South Africa eyes Rovuma gas
President Jacob Zuma wants to kick-start the country's economy using Mozambique's offshore gas reserves. But do the numbers add up?
With dreams of nuclear power fizzling out, South Africa's government now has its eyes firmly on Mozambique's gas.
Mmamoloko Kubayi, the country's energy minister, told parliament in May—less than two months after her appointment—that a gas pipeline from Mozambique to South Africa will be a medium-term priority.
In August, President Zuma's first move as chairman of the Southern African Development Community (SADC) regional trade bloc was to announce the establishment of a regional Natural Gas Committee to ensure that bloc's gas benefits its member countries.
"The discovery and exploitation of natural gas within our region should constitute the backbone of our regional economic integration," Zuma said. Reading between the lines, it's clear that he wants to ensure that Mozambican gas benefits South Africa.
Mozambique said it had been taken by surprise by Zuma's announcement, but added that it nevertheless welcomed the initiative.
That makes sense; Mozambique has long insisted that it wants to use some of its gas wealth within the country to enable a gas-led industrialisation strategy, rather than just relying on income from liquefied natural gas export projects currently under development to finance economic development.
But, in practice, the development of a substantial domestic gas network may depend on South African backing for a 2,000km-plus pipeline running the length of Mozambique, from the Rovuma Basin's reserves in the northeast to the South African border in the southwest.
There are two such plans currently on the drawing board, both designed to supply gas to Mozambique's main urban centres and industrial facilities, such as fertilizer plants, along the pipeline route. There would also be potential for spurs from the pipeline to supply gas to other SADC members that neighbour Mozambique, namely Zimbabwe, Malawi, and Zambia.
"There are obvious reasons as to why the pipeline is a great option," says Grové Steyn of Meridian Economics, a Cape Town-based consultancy, which worked on a feasibility study for the GasNosu Mozambique pipeline project.
"You can supply gas along the length of Mozambique—it could be a game changer for agricultural projects, and make it possible to supply Zimbabwe and other areas. Big parts of Mozambique also don't have a proper electricity supply," he said. "You could run small gas-to-power projects along the route, which would even avoid having to build a big power transmission infrastructure. There was a lot going for it."
Now, however, Steyn fears South Africa may no longer be in a position to sign the large-scale, long-term offtake contracts that a project of that size would need. "The issue with such a long pipeline is that you need to get substantial volumes through the pipeline to get it viable," he said.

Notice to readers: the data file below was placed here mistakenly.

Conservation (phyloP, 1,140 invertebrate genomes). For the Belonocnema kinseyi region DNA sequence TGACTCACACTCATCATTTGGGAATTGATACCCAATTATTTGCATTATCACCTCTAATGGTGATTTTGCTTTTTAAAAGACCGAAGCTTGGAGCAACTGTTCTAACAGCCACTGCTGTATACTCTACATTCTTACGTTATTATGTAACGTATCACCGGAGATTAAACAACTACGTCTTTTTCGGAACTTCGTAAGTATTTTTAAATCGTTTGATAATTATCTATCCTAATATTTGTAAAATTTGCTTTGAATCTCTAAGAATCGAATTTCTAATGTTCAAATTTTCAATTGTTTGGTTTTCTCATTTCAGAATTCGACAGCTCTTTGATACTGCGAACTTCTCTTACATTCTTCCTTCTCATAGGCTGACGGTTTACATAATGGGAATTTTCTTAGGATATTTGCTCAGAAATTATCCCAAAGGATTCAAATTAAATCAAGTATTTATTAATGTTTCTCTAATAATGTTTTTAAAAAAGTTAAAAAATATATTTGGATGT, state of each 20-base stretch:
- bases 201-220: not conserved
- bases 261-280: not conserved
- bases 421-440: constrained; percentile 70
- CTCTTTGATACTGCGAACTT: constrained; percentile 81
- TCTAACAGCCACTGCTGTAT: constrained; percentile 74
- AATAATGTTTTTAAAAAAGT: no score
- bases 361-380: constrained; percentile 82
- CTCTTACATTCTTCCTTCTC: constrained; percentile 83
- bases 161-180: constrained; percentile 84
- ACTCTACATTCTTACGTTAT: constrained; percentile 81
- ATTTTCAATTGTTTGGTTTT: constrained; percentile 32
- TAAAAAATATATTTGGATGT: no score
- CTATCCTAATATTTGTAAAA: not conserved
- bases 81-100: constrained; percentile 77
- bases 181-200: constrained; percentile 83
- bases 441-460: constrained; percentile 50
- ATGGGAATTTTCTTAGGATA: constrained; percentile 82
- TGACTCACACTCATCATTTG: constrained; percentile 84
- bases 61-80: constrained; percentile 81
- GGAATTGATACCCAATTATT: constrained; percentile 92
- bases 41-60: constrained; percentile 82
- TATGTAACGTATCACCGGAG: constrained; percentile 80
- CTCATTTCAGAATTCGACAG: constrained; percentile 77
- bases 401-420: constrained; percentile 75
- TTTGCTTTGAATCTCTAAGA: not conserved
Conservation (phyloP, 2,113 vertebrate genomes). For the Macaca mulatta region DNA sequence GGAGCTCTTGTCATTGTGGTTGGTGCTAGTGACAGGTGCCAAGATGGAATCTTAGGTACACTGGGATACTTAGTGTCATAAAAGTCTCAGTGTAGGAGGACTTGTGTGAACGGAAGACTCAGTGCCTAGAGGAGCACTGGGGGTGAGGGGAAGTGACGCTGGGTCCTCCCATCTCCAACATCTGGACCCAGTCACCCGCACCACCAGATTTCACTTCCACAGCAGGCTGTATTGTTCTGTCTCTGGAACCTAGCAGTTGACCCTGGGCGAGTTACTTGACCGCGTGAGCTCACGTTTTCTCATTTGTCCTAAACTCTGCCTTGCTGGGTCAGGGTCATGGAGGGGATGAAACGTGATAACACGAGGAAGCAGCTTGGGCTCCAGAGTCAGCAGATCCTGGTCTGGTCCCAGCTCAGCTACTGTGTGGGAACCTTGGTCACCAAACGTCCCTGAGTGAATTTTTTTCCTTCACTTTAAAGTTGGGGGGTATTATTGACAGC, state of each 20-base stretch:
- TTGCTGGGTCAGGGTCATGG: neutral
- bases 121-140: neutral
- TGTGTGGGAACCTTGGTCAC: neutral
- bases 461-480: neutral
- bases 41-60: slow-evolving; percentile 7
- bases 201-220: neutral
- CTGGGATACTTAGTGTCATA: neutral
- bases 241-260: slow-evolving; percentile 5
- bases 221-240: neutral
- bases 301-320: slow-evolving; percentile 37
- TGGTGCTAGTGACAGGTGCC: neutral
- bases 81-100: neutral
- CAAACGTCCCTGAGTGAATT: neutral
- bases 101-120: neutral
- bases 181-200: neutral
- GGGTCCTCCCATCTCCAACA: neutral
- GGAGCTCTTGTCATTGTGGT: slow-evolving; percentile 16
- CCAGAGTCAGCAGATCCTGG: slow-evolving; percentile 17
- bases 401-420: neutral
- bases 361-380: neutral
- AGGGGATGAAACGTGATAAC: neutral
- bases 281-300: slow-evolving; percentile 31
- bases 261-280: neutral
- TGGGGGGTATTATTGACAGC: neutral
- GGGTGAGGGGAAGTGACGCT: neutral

"We needed something like 5,000 megawatts of generation capacity in the south-maybe half in South Africa and half in Mozambique—to get the baseload to provide the justification for the pipeline."
On 30 August, South African electricity utility Eskom announced that Unit 1 of the Kusile coal-fired power station project was brought into full commercial operation, "adding 800MW which will help to further stabilise the national grid".
Chris Yelland, a South African energy sector commentator, put it in less flattering terms, saying Kusile Unit 1 was, "adding an extra 800MW of further surplus capacity to the grid".
Kusile is due to reach 4,800MW capacity by 2022, while Medupi, another 4,800MW coal-fired plant, already has two 800MW units online. Between them their output is ample to ensure South Africa can meet its energy demand in the short-term.
Eskom is "facing surplus capacity for quite a while," Steyn explains. Years of inadequate capacity led to rolling blackouts, at a time when Medupi and Kusile were seriously delayed, and that in turn reduced demand to the same level as 11 years ago—just as the new plants start coming online.
Another competitor that could have stymied the growth of gas as part of the South African energy mix was nuclear energy, but that may be less likely to be developed.
"There's a wide consensus that nuclear doesn't really make sense in our situation," says Steyn. "There are some vested interests in it, but we had a recent court case where the nuclear planning process has been thrown out. So there is more hope it won't happen—particularly given Eskom's dire financial situation."
Also under threat is South Africa's independent power project (IPP) programme, according to Steyn. "It seems like the penny is dropping (for Eskom) that there is a conflict between new renewable IPP energy versus existing coal interests and nuclear interests," he says. "The whole IPP programme is now under threat from all sorts of angles."